The entire experience seemed somehow quintessential of everything I've learned about Berlin, so far---the cheap beer and music are the obvious hallmarks, but there was a subtler current of unshakable relaxation in the air that eventually occurred to me deeply representative of the city as I've come to know it.  (It should be conceded this was perhaps due less to insight and deep revelation than to dehydration, as I'd been sweating and drinking nothing but beer for nine hours at this point.)  In New York and other places I've lived, it's quite frequent for these events to be more dance-music concert than dance party, eager attendees crowding the stage to be close to the beloved DJs, meaning anyone who actually wanted to dance was out of space, and out of luck.  (One of the reasons I loved Bootie so much was that this almost never happened there.)  Here that tendency is culturally foreign---Berliners just don't crowd---and if a particular room got too full, there was music coming out of three separate rooms at all times, so the overstimulated could just head across the hall to an airier room.  Lines occasionally build around the bartenders and the bathrooms, but such moments were rare, and even then it just never turned into that crush that comes from a roomful of competitive jockeying for space at the bar that made a trip to a hot spot in New York so frequently a frustrating experience.  Nightlife here is... just fun.  

This persistent casualness has its downside, too.  The festival started in an open-air concert space to the northwest of the Jannowitzbrücke (the bridge is marked here, the concert space mostly visible from the Google view), but eventually moved across the street to a river-level bar when that space was shut down; evidently organizers had neglected to obtain relevant permits or indeed tell the city that it was going to happen.  Easy come easy go, I guess.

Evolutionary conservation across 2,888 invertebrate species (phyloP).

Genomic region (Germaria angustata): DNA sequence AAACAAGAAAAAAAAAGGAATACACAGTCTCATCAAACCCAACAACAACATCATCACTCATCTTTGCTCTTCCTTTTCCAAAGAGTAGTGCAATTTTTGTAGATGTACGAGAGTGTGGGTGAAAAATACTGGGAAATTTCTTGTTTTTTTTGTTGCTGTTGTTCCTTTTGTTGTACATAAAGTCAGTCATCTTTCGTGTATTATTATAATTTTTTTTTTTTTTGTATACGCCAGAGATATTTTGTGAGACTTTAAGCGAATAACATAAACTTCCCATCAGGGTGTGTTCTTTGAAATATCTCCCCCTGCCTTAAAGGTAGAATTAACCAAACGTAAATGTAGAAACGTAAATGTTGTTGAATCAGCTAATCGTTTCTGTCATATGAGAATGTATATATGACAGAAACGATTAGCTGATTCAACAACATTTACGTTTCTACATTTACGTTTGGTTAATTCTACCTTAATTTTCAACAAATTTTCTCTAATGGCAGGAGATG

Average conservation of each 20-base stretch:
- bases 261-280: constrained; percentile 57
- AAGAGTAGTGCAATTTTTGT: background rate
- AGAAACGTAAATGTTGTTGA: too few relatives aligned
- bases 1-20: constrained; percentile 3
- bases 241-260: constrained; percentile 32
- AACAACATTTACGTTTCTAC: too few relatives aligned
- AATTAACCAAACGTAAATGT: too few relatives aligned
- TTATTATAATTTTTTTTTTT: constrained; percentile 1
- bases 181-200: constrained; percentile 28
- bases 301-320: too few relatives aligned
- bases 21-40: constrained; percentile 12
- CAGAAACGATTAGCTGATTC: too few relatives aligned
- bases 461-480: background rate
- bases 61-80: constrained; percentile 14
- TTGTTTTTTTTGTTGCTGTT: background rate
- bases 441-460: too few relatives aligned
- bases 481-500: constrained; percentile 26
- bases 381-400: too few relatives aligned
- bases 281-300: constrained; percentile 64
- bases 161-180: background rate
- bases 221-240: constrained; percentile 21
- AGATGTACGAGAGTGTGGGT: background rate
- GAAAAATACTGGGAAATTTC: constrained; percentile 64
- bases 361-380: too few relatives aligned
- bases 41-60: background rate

One thing remained constant, though:  Albeit single and in my ... sigh ... thirties at this point, I still have no earthly idea how to pick up a woman on a dance floor.  (Although I can come up with a series of increasingly bad ideas:  do you stop dancing and try to talk? wait to follow them into the bathroom? lean over and murmur breathily "I like the way you move"?)  So the morning after each night, I reluctantly conceded I'd reached the threshold of exhaustion, excused myself from the dance floor, climbed the stairs to the street level, and, trudging through the front doors, squinted in the early morning sun while trying to remember which section of fencing it was I'd chained my bike to.  The bike being still a relatively new thing to me, when I was almost the whole way home I collided with a curb outside my building and gave myself a pretty impressive bruise along one shin.  I prefer to omit some of the details when recounting the episode:  "Battle scars from a long night out.  Yeah, I'm a badass."

... reading:  Jeff Eugenides's Middlesex.  Comes highly recommended by a lot of friends, but so far I'm still a little meh on it.
... listening:  Lupe Fiasco's Mohammed Walks.  Took forever to find (or find priced appropriately), but am I glad I did.  
... obsessed with:  it's old, but it's good---Keyboard Cat on Mario Bros.

Monday, August 10, 2009

Ich bin ein Fahrradder

[Disclaimer: Due to an unforeseeable sports injury involving the blogging muscle, I have not updated in, to quote one reader, "a bazillion forevers." Posts previously conceived and/or composed, including this one, are being processed as quickly as possible and will be released all at once. Please note that the time and date of posting bear little if any relation to those of the events recounted.]